There’s crazy, bat-shit-crazy, and then there’s Hasil Adkins. Hasil, pronounced “Hassel”, was born and raised in the Depression-struck state of West Virginia, USA, in 1937, and endured a childhood blighted by extreme poverty and lack of education. Nonetheless, he became a songwriter and multi-instrumentalist, performing his hardcore, stripped-down rockabilly numbers, usually as a one-man band. One element of the Adkins mythology includes the alleged misunderstanding of the songs he heard on the radio while growing up. As his sister Irene explained, “He heard Jimmie Rogers and Hank Williams on the radio, and he thought they was playing all those instruments themselves.” One of his earliest gigs included sharing the bill with The Collins Kids and Patsy Cline. He began recording in the mid-1950s, exploring themes for his songs which included, zombies, peanut butter, sex, serial killers, and an obsessive love of poultry. In the mid-1960s, Adkins first official single, Chicken Walk / She’s Mine, was released in very small numbers through a tiny, local label, as were all his subsequent releases in this period.
However, it wasn’t until the 1980s that his songs began to become known outside of his home State, (although he was by no means successful in West Virginia), and he soon acquired a cult following as the outsider’s outsider. Legendary punk and rockabilly band, The Cramps, recorded a remake of Adkins’ song, She Said, which brought his music to a much wider audience in 1983, on their Smell of Female album. This led to the creation of the Norton Records record label, which was formed by former Cramps drummer Miriam Linna and her husband Billy Miller specifically to re-issue Adkins’ back catalogue. This included the release of Out To Hunch, a compilation of Adkins’ songs from 1955-65.
No More Hot Dogs comes from this compilation. Typical Adkins fare, this dainty rockabilly number is about decapitating a girlfriend, and then keeping her head as a wall-mount. (As you do). The opening 20 seconds of laughing-policeman madness lets you know you’re in for a wild ride, and as the song proceeds, Adkins tells his recently decapitated girlfriend that, in addition to not being able to talk anymore, she “can’t eat no more hot dogs”. Quite. It’s wild, it’s mental, it’s rock n roll. I love it.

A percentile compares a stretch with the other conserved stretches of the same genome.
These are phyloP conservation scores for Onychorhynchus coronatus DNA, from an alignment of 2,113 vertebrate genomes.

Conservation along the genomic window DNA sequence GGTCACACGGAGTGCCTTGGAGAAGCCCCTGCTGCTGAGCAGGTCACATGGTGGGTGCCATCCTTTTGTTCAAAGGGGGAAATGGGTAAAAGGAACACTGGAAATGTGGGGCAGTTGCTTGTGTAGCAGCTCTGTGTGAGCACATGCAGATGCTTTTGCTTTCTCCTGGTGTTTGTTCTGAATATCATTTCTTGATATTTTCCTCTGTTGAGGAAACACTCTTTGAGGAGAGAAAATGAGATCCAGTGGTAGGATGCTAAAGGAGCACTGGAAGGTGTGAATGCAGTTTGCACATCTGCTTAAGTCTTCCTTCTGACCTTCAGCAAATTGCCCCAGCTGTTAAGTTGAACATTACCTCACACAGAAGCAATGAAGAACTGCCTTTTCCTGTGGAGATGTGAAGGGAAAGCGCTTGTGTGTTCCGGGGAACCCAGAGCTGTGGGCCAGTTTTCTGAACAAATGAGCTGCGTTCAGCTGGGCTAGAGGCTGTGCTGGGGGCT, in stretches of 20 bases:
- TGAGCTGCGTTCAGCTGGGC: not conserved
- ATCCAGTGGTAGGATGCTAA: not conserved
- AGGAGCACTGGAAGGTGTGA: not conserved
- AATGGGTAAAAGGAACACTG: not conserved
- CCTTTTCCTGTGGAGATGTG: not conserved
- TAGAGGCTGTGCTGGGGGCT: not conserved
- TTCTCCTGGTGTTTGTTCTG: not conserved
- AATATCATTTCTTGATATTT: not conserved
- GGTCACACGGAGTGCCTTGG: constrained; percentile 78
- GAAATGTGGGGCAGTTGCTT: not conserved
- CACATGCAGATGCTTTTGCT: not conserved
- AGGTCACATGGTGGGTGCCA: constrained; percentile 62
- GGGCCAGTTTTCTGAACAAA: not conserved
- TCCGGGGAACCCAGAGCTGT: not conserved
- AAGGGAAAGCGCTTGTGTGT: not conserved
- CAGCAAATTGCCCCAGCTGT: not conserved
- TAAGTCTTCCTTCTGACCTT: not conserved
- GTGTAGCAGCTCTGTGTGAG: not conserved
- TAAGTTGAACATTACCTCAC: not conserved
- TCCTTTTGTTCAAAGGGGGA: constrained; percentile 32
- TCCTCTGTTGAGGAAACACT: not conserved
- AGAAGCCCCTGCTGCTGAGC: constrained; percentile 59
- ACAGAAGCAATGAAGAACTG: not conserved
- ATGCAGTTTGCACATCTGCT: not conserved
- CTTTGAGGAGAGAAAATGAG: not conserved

Although Adkins cited Elvis Presley and Hank Williams as key influences, the music he produced had a much more primitive, and a verging-on-deranged quality, and was a key influence on the punk rock/rockabilly mash-up genre of the early 1980s, psychobilly. Robert Palmer of The New York Times called Adkins’ songs, “some of the most enthusiastically demented records in the annals of rock ‘n’ roll.” By Adkins’ own reckoning, he wrote around 7,000 songs, his creative juices stimulated and fuelled by his alleged two-gallon-per-day coffee habit, and a diet composed entirely of (often raw) meat. It was also a tradition of his to post a copy of each album he released to the sitting President of the time. In 1970, Richard Nixon took the time to write back, and said, “I am very pleased by your thoughtfulness in bringing these particular selections to my attention.” The Guardian newspaper said this of Adkins in an obituary for him in 2005:
“His primitive sound and eccentric behaviour pulled in rockabilly, punk and ‘outsider’ audiences, but he was indifferent to the fact that many fans considered him a freak show; having sent out tapes of his songs over the decades to little or no response he was happy to have an audience”.